FreightWaves occasionally posts high-quality content from partner publications in the freight industry. Visit Railway Age for more great content like this.
A mediator has been appointed to represent the residents in Pittsburgh’s north side as talks continue with Norfolk Southern (NS). The Class I railroad wants to raise bridges at Pennsylvania and West North avenues, lower the tracks at Columbus Avenue Bridge and build a new Merchant Street Bridge. The track is lower in spots along the route through the city, but NS says it cannot go any deeper in some areas. The Pennsylvania Department of Transportation (PennDOT) gave NS a $20 million grant for the work on the bridges. NS will be contributing $8.2 million.
Rail traffic also would increase in the area, from about 25 trains a day to as many as 50. Residents are concerned about the noise pollution that accommodates more trains and more freight cars. A group tried to sway the Public Utility Commission’s consideration of the proposed bridges, but the PUC did not side with the group’s concerns.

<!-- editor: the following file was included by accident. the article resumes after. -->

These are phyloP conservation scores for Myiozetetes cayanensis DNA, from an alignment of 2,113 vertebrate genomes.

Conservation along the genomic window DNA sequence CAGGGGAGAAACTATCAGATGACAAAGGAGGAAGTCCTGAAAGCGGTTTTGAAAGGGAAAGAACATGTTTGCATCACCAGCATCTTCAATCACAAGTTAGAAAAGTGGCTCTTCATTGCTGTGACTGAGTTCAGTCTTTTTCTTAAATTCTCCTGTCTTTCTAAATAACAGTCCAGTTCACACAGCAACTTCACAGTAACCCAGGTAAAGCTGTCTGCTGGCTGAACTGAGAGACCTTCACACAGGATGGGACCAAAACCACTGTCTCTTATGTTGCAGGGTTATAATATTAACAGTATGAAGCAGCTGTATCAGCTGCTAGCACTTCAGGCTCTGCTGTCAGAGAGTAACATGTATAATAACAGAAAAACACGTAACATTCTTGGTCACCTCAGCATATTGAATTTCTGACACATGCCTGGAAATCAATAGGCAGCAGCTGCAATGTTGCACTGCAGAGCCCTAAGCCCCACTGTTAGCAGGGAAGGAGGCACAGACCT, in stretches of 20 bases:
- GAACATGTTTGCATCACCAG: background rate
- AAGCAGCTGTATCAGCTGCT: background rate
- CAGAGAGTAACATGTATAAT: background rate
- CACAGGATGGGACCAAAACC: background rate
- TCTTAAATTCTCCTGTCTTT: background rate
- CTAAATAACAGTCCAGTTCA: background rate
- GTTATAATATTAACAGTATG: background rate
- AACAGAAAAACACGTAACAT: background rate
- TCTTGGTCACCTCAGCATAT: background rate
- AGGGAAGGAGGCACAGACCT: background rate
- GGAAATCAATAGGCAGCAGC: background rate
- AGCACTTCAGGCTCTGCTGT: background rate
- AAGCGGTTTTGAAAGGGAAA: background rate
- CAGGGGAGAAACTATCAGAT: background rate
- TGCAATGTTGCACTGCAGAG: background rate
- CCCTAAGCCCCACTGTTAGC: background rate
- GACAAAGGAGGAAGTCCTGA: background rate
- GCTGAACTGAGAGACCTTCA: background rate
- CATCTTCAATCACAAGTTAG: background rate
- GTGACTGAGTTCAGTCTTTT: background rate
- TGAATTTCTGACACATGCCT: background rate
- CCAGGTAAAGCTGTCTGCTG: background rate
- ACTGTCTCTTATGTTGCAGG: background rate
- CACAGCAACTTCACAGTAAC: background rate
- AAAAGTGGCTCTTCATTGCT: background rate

The mediator representing the citizens of Pittsburgh’s north side says he wants to work with the railroad to come up with a solution both sides will agree on. PennDOT released a report that failed to recommend the best way to handle double-stacked rail freight, so the agency currently is meeting with community groups to take in all concerns. The study did say if the railroad cannot use the grant to fix the bridge, the responsibility would fall on the city.
The project is already in motion in the Pittsburgh suburbs, but no work has begun in the city since the grant was awarded in April 2017.